About Lordenshaw's Rock Art
Neolithic 1000-2000 BC
Lordenshaw lies to the south of Rothbury, below the impressive sandstone Simonside hills and on St Oswald's Way.The site is a scheduled ancient monument because of its impressive remains of an Iron Age hill fort and its varied rock art, seen throughout Northumberland.
Prominent on the hilltop is a 'fort', a ditched Iron Age enclosure that has been re-used as a Romano-British settlement. The slope southwards to the modern road and car park has many field walls, some of cobble and soil construction, and others of vertically-set sandstones. Some of these walls cross one another, and represent different episodes in the use of the land.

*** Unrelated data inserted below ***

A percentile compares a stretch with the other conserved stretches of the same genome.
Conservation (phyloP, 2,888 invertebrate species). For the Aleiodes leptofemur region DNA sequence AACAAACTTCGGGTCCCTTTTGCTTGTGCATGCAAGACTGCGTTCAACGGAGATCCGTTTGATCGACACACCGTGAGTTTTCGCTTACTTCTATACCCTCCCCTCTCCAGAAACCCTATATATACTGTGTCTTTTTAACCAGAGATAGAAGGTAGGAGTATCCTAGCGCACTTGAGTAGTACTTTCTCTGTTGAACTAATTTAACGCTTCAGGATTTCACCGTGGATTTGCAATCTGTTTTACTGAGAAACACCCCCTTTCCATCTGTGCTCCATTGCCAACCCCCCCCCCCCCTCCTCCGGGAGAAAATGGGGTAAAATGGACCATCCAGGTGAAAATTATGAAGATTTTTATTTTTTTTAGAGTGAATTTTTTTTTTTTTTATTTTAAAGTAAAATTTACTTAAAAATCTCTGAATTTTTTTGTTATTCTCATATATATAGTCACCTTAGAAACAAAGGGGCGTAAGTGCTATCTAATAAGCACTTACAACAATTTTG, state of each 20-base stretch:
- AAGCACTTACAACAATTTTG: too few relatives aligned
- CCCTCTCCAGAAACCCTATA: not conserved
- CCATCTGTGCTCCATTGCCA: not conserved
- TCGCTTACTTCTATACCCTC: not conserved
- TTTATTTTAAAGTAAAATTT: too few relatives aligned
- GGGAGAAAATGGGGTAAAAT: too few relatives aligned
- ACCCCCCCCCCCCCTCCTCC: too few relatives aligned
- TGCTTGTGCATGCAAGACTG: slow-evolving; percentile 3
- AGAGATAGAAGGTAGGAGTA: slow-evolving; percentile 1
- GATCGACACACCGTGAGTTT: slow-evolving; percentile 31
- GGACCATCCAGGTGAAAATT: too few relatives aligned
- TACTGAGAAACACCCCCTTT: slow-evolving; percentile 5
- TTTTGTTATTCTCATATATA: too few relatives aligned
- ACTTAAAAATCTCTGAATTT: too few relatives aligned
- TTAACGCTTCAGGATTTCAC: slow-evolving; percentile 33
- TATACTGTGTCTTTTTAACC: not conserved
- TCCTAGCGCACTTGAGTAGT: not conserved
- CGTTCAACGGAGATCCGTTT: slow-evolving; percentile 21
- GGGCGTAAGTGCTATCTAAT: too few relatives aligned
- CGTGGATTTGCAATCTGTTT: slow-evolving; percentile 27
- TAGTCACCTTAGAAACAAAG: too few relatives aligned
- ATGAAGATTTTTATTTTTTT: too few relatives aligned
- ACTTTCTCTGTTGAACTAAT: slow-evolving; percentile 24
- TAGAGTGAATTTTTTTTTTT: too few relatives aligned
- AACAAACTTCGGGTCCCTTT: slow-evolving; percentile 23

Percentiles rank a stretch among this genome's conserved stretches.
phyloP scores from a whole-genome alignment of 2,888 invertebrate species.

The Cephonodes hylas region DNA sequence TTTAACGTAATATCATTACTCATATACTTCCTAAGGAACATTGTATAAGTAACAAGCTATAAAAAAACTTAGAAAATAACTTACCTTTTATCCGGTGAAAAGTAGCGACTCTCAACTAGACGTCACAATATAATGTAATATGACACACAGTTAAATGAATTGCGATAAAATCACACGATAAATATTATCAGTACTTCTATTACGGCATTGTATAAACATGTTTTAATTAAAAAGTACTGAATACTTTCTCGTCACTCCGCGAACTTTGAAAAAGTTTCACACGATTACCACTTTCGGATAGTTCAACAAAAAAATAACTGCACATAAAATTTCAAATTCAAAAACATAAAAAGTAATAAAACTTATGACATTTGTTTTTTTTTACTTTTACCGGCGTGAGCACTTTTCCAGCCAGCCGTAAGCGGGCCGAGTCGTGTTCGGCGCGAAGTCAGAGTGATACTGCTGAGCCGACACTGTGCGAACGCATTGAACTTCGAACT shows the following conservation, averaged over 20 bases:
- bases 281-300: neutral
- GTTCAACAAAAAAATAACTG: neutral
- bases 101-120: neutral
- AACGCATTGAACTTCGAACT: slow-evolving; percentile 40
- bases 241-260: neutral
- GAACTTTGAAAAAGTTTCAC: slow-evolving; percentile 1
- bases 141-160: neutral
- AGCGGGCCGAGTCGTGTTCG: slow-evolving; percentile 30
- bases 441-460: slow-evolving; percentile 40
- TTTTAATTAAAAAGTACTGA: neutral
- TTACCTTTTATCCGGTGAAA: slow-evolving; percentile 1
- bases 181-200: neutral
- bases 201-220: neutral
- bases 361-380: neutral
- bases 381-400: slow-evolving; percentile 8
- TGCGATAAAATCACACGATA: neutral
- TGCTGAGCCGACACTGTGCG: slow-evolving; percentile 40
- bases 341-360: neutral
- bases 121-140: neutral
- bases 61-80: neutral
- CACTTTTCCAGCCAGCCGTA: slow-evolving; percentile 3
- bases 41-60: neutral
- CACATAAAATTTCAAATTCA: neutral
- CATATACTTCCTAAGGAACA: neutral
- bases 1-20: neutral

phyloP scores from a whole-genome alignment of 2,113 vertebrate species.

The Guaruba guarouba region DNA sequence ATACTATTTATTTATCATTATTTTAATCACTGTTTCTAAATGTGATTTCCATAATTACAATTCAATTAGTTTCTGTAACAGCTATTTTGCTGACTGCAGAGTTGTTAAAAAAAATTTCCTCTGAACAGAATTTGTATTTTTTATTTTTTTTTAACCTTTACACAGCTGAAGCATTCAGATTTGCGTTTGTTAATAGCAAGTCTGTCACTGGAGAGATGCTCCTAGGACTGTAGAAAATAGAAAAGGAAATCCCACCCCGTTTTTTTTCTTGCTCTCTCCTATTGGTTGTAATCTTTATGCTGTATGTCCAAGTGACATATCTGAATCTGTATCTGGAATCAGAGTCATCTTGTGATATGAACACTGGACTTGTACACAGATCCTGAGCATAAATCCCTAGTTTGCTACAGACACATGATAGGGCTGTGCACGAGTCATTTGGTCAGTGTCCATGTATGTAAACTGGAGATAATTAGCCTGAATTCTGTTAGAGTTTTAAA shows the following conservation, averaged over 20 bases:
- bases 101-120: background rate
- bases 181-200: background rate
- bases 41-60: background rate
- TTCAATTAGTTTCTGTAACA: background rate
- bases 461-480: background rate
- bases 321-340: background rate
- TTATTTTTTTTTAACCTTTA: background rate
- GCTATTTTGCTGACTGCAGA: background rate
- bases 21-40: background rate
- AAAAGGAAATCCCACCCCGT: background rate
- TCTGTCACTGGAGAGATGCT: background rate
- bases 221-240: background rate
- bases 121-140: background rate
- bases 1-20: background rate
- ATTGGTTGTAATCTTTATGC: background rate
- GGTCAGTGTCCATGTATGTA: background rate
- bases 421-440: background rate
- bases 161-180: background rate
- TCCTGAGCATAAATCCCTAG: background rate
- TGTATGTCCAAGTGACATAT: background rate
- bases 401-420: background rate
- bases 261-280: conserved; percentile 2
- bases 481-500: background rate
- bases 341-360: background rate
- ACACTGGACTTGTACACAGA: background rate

The oldest features are the cup and ring marked rocks belonging to the Neolithic period. There are over 100 carved rocks at Lordenshaws, making it the most concentrated assemblage of rock art in Northumberland and perhaps the UK. Although it is impossible to accurately date outcrop markings, in this area three possible Early Bronze Age cairns have been built on marked outcrop rock, showing that the sites were already of great importance in the landscape before the cairns were added.
There is evidence of considerable removal of rock for building and consequent damage to carvings. Even so, Lordenshaws represents a highly important archaeological area within Northumberland National Park.